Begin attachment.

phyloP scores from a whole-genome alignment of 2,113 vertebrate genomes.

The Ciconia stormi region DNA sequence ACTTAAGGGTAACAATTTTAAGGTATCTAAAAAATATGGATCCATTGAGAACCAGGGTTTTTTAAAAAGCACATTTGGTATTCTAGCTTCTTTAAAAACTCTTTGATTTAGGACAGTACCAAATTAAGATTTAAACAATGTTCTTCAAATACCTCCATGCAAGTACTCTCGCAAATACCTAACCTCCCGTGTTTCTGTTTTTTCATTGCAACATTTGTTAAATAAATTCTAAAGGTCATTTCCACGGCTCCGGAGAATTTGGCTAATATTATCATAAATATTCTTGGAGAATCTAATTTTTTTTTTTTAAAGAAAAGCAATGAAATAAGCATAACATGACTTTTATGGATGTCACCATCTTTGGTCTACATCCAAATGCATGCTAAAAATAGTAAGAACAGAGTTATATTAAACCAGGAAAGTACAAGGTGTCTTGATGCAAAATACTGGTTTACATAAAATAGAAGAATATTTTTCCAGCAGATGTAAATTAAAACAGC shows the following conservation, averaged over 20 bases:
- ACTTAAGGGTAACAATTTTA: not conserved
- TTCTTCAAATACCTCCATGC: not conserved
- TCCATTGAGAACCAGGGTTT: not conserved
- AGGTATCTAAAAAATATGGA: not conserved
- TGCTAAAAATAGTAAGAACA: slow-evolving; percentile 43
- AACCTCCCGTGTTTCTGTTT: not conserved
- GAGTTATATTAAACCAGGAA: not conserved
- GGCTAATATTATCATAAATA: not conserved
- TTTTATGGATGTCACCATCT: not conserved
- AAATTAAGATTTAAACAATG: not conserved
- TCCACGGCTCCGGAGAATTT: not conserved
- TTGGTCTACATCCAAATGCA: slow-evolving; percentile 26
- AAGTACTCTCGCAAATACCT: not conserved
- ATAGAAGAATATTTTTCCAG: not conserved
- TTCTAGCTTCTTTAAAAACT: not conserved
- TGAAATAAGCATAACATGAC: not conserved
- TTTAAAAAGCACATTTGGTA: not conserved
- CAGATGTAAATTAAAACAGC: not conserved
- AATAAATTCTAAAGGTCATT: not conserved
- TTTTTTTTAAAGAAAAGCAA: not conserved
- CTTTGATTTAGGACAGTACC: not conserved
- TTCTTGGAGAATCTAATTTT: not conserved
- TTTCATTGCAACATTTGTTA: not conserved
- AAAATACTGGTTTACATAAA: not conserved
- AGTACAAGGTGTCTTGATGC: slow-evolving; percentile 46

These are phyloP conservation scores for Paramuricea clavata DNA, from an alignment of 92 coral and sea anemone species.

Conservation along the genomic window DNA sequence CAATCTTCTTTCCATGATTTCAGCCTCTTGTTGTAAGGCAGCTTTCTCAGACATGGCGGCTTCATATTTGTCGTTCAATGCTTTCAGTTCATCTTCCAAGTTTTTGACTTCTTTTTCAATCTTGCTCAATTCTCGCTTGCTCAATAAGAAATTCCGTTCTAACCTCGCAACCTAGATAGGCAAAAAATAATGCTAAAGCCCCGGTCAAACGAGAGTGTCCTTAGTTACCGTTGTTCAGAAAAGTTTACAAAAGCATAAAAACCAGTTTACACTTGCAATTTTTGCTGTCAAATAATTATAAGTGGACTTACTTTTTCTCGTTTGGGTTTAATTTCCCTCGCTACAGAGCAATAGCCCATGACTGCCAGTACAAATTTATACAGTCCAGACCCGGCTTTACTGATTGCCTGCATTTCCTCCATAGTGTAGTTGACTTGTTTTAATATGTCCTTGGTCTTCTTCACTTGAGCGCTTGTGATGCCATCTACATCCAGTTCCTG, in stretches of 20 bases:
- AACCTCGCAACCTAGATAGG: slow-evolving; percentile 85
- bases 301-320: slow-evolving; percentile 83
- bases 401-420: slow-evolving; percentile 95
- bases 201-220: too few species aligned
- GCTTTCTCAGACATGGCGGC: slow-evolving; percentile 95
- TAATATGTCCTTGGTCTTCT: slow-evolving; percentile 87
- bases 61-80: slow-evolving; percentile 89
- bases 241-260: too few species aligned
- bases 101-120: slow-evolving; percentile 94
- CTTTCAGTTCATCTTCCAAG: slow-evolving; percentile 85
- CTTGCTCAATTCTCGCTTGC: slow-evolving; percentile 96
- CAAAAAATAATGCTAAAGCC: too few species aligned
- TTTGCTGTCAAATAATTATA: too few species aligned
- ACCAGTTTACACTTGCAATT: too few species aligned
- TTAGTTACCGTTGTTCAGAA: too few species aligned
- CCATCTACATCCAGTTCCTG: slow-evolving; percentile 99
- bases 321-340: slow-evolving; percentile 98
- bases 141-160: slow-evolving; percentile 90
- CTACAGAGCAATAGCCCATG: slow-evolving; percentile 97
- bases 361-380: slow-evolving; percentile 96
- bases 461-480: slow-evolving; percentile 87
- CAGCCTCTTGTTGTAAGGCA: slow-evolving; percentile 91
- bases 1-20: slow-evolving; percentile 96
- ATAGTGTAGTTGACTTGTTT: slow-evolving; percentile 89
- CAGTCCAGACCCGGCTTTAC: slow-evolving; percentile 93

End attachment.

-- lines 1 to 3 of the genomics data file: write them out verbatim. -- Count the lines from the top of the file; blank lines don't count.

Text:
phyloP scores from a whole-genome alignment of 2,113 vertebrate genomes.

The Ciconia stormi region DNA sequence ACTTAAGGGTAACAATTTTAAGGTATCTAAAAAATATGGATCCATTGAGAACCAGGGTTTTTTAAAAAGCACATTTGGTATTCTAGCTTCTTTAAAAACTCTTTGATTTAGGACAGTACCAAATTAAGATTTAAACAATGTTCTTCAAATACCTCCATGCAAGTACTCTCGCAAATACCTAACCTCCCGTGTTTCTGTTTTTTCATTGCAACATTTGTTAAATAAATTCTAAAGGTCATTTCCACGGCTCCGGAGAATTTGGCTAATATTATCATAAATATTCTTGGAGAATCTAATTTTTTTTTTTTAAAGAAAAGCAATGAAATAAGCATAACATGACTTTTATGGATGTCACCATCTTTGGTCTACATCCAAATGCATGCTAAAAATAGTAAGAACAGAGTTATATTAAACCAGGAAAGTACAAGGTGTCTTGATGCAAAATACTGGTTTACATAAAATAGAAGAATATTTTTCCAGCAGATGTAAATTAAAACAGC shows the following conservation, averaged over 20 bases:
- ACTTAAGGGTAACAATTTTA: not conserved